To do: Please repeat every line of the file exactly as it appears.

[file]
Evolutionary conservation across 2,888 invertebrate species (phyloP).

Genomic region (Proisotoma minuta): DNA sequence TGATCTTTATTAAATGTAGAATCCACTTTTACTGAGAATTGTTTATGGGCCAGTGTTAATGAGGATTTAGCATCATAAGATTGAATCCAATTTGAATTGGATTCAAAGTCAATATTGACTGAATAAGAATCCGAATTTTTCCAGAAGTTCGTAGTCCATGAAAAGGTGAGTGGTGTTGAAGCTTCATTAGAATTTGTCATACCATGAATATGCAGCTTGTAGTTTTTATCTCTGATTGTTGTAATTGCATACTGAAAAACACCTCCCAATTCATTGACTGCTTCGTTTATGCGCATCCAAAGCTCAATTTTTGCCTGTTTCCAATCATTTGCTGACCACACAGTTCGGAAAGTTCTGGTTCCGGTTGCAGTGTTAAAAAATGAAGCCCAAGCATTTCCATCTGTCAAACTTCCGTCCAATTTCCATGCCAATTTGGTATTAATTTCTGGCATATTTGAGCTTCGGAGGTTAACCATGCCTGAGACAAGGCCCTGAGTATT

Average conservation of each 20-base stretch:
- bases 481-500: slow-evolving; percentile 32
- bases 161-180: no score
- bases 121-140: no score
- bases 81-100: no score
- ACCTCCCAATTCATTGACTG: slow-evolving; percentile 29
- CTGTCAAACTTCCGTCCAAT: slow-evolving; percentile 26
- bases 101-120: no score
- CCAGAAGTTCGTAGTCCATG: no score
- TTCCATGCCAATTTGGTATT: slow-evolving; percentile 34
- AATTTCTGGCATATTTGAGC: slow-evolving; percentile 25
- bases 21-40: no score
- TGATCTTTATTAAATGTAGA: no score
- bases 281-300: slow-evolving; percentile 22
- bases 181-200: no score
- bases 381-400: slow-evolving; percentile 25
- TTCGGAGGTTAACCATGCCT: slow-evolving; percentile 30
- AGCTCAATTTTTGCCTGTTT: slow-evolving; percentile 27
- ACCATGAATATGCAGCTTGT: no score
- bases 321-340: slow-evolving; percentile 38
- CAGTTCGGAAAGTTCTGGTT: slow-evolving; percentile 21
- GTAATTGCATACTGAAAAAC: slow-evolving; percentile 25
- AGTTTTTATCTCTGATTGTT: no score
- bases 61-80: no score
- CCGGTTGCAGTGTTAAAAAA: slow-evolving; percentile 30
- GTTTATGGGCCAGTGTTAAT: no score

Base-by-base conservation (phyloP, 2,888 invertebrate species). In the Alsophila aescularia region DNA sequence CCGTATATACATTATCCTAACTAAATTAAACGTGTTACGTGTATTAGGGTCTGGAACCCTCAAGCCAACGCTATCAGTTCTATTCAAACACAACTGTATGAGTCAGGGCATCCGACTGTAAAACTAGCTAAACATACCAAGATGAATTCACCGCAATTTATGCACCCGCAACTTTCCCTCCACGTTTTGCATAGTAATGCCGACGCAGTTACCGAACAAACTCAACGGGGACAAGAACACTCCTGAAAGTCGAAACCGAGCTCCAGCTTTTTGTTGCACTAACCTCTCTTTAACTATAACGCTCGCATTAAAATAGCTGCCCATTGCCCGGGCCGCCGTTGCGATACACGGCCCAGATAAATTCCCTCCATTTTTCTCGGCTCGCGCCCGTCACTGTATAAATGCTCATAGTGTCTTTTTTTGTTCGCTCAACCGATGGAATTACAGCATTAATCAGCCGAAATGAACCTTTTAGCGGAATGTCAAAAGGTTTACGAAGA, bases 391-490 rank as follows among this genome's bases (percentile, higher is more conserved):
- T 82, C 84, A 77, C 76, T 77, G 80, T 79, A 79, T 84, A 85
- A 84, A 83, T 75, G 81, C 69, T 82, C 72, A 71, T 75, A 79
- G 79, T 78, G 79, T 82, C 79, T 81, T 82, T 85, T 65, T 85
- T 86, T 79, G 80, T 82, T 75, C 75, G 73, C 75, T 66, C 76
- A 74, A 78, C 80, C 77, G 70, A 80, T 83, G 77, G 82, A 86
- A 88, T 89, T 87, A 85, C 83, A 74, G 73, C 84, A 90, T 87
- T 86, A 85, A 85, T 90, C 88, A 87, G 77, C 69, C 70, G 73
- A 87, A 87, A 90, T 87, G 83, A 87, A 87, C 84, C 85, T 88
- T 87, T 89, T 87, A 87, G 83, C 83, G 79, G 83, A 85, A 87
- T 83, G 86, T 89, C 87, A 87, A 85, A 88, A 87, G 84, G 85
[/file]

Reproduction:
Evolutionary conservation across 2,888 invertebrate species (phyloP).

Genomic region (Proisotoma minuta): DNA sequence TGATCTTTATTAAATGTAGAATCCACTTTTACTGAGAATTGTTTATGGGCCAGTGTTAATGAGGATTTAGCATCATAAGATTGAATCCAATTTGAATTGGATTCAAAGTCAATATTGACTGAATAAGAATCCGAATTTTTCCAGAAGTTCGTAGTCCATGAAAAGGTGAGTGGTGTTGAAGCTTCATTAGAATTTGTCATACCATGAATATGCAGCTTGTAGTTTTTATCTCTGATTGTTGTAATTGCATACTGAAAAACACCTCCCAATTCATTGACTGCTTCGTTTATGCGCATCCAAAGCTCAATTTTTGCCTGTTTCCAATCATTTGCTGACCACACAGTTCGGAAAGTTCTGGTTCCGGTTGCAGTGTTAAAAAATGAAGCCCAAGCATTTCCATCTGTCAAACTTCCGTCCAATTTCCATGCCAATTTGGTATTAATTTCTGGCATATTTGAGCTTCGGAGGTTAACCATGCCTGAGACAAGGCCCTGAGTATT

Average conservation of each 20-base stretch:
- bases 481-500: slow-evolving; percentile 32
- bases 161-180: no score
- bases 121-140: no score
- bases 81-100: no score
- ACCTCCCAATTCATTGACTG: slow-evolving; percentile 29
- CTGTCAAACTTCCGTCCAAT: slow-evolving; percentile 26
- bases 101-120: no score
- CCAGAAGTTCGTAGTCCATG: no score
- TTCCATGCCAATTTGGTATT: slow-evolving; percentile 34
- AATTTCTGGCATATTTGAGC: slow-evolving; percentile 25
- bases 21-40: no score
- TGATCTTTATTAAATGTAGA: no score
- bases 281-300: slow-evolving; percentile 22
- bases 181-200: no score
- bases 381-400: slow-evolving; percentile 25
- TTCGGAGGTTAACCATGCCT: slow-evolving; percentile 30
- AGCTCAATTTTTGCCTGTTT: slow-evolving; percentile 27
- ACCATGAATATGCAGCTTGT: no score
- bases 321-340: slow-evolving; percentile 38
- CAGTTCGGAAAGTTCTGGTT: slow-evolving; percentile 21
- GTAATTGCATACTGAAAAAC: slow-evolving; percentile 25
- AGTTTTTATCTCTGATTGTT: no score
- bases 61-80: no score
- CCGGTTGCAGTGTTAAAAAA: slow-evolving; percentile 30
- GTTTATGGGCCAGTGTTAAT: no score

Base-by-base conservation (phyloP, 2,888 invertebrate species). In the Alsophila aescularia region DNA sequence CCGTATATACATTATCCTAACTAAATTAAACGTGTTACGTGTATTAGGGTCTGGAACCCTCAAGCCAACGCTATCAGTTCTATTCAAACACAACTGTATGAGTCAGGGCATCCGACTGTAAAACTAGCTAAACATACCAAGATGAATTCACCGCAATTTATGCACCCGCAACTTTCCCTCCACGTTTTGCATAGTAATGCCGACGCAGTTACCGAACAAACTCAACGGGGACAAGAACACTCCTGAAAGTCGAAACCGAGCTCCAGCTTTTTGTTGCACTAACCTCTCTTTAACTATAACGCTCGCATTAAAATAGCTGCCCATTGCCCGGGCCGCCGTTGCGATACACGGCCCAGATAAATTCCCTCCATTTTTCTCGGCTCGCGCCCGTCACTGTATAAATGCTCATAGTGTCTTTTTTTGTTCGCTCAACCGATGGAATTACAGCATTAATCAGCCGAAATGAACCTTTTAGCGGAATGTCAAAAGGTTTACGAAGA, bases 391-490 rank as follows among this genome's bases (percentile, higher is more conserved):
- T 82, C 84, A 77, C 76, T 77, G 80, T 79, A 79, T 84, A 85
- A 84, A 83, T 75, G 81, C 69, T 82, C 72, A 71, T 75, A 79
- G 79, T 78, G 79, T 82, C 79, T 81, T 82, T 85, T 65, T 85
- T 86, T 79, G 80, T 82, T 75, C 75, G 73, C 75, T 66, C 76
- A 74, A 78, C 80, C 77, G 70, A 80, T 83, G 77, G 82, A 86
- A 88, T 89, T 87, A 85, C 83, A 74, G 73, C 84, A 90, T 87
- T 86, A 85, A 85, T 90, C 88, A 87, G 77, C 69, C 70, G 73
- A 87, A 87, A 90, T 87, G 83, A 87, A 87, C 84, C 85, T 88
- T 87, T 89, T 87, A 87, G 83, C 83, G 79, G 83, A 85, A 87
- T 83, G 86, T 89, C 87, A 87, A 85, A 88, A 87, G 84, G 85